Your diagnosis is: C. Epithelial inclusion cysts
Your treatment plan is: D. No treatment required
Epithelial inclusion cysts are common and most often require no intervention. They can occur spontaneously or after vulvar trauma, such as obstetrical lacerations or episiotomies where the epithelium becomes trapped. The cysts are lined by keratinizing stratified squamous epithelium. Keratinaceous debris can accumulate, which appears “cheesy” when extruded and can sometimes have a foul odor (Figure 2). Unless the cysts are bothersome or enlarging, no intervention is necessary. If they are bothersome, excision alone or with drainage can be performed. Most patients simply can be reassured that epithelial inclusion cysts are not concerning and quite common vulvar findings.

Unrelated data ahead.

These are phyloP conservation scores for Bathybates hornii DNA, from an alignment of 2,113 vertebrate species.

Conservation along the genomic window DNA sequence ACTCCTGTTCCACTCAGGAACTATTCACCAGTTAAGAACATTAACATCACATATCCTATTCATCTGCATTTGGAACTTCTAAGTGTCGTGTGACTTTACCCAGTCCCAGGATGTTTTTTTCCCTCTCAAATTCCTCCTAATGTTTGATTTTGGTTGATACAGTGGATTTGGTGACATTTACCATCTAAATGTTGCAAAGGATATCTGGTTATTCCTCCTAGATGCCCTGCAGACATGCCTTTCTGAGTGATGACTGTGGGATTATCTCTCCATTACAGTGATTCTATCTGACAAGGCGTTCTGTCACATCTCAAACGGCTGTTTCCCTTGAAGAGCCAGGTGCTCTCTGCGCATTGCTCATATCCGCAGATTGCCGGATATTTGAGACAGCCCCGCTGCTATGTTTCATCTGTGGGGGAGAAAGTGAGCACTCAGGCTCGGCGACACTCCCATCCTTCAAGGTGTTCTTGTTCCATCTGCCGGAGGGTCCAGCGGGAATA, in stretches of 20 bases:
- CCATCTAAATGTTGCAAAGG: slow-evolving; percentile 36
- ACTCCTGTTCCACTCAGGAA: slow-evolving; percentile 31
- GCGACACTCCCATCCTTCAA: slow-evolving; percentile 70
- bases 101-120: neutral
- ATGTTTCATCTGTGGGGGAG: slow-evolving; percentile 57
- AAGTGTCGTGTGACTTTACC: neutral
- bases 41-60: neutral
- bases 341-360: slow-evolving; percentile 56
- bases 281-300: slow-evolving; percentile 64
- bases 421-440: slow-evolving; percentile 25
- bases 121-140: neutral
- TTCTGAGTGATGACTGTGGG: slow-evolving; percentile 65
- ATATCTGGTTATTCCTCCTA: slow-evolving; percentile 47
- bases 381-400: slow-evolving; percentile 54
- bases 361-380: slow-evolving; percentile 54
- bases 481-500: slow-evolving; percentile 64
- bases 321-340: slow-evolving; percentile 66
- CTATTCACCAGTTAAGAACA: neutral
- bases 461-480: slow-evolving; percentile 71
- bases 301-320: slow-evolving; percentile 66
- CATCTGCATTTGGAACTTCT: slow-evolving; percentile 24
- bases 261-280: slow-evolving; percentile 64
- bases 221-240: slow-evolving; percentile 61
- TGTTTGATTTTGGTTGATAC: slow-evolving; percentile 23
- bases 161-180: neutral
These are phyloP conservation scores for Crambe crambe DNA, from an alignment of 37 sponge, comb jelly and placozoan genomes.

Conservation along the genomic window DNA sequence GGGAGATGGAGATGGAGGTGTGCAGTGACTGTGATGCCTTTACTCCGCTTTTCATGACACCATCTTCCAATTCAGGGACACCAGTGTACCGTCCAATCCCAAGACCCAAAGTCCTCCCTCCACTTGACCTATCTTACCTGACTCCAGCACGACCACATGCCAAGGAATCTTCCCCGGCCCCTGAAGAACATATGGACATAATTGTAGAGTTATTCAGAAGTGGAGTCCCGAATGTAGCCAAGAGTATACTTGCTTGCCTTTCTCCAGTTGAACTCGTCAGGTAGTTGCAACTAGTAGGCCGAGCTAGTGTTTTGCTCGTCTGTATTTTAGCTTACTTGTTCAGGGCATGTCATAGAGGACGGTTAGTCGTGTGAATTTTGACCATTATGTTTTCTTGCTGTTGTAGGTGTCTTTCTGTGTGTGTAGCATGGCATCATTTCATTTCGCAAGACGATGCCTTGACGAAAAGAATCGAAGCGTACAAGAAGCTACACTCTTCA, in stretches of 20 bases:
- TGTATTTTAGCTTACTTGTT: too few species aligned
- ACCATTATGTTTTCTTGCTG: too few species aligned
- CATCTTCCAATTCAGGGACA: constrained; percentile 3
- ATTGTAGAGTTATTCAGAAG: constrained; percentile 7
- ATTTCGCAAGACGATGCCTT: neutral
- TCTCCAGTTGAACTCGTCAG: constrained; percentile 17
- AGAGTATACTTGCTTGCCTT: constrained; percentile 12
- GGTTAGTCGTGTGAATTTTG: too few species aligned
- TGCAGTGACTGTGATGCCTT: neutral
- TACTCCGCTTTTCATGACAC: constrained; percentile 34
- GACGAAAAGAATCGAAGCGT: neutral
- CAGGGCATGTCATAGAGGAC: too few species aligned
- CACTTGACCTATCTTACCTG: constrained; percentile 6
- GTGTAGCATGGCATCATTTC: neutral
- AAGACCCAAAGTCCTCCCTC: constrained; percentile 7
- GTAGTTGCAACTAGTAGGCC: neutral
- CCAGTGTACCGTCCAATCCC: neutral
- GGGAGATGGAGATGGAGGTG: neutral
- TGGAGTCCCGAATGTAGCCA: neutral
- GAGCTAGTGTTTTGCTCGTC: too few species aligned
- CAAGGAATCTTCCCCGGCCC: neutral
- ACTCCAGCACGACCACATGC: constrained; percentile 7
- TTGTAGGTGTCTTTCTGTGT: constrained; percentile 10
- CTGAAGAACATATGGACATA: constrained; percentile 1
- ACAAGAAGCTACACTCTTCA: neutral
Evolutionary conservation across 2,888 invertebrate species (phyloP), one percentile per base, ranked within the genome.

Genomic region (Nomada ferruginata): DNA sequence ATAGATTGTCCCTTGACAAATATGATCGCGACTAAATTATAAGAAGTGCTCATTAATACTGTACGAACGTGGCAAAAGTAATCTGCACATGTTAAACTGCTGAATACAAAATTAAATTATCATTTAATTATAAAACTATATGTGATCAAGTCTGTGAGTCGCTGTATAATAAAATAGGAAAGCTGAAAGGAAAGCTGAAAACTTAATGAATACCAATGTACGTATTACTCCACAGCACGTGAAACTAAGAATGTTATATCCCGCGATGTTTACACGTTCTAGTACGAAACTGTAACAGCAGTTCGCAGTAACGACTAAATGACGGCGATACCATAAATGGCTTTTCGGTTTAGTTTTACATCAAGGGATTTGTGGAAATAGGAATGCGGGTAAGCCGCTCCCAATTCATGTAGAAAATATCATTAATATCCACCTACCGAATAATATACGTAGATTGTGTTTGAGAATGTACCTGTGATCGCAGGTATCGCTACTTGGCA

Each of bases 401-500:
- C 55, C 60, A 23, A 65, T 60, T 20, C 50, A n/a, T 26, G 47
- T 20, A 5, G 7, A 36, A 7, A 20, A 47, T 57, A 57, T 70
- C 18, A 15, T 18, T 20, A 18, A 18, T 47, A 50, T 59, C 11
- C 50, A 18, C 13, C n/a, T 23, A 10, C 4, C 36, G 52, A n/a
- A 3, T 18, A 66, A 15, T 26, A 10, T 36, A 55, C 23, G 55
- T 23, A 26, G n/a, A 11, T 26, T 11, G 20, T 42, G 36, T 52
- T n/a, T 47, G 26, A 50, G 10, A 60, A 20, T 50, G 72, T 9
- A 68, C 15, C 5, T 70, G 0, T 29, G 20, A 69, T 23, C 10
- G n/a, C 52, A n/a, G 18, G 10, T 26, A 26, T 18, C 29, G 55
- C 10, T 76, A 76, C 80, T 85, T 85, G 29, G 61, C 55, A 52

Another condition in the differential diagnosis in this case is molluscum contagiosum (Figure 3). Molluscum contagiosum is caused by a DNA Pox virus and typically has an umbilicated center. Mollusca often occur in children but they are also seen in sexually active adults. Lesions appear 2 to 6 weeks after exposure to the virus and range in size from pin-head to pencil eraser size, with an umbilicated center. Pruritus is a common complaint and scratching further disseminates the virus onto other parts of the skin. If the lesions are asymptomatic, they can be left alone and resolve without intervention. However, if molluscum contagiosum is symptomatic, it is responsive to removal with a dermal curette, topical application of cantharidin (“blister beetle juice”), imiquimod, trichloroacetic acid, or application of liquid nitrogen. Other options for topical therapy include iodine and salicylic acid, potassium hydroxide, and tretinoin. Oral cimetidine has been used as an alternative treatment in small children when there is concern about pain associated with cryotherapy, curettage, and laser therapy or to avoid the possibility of scarring.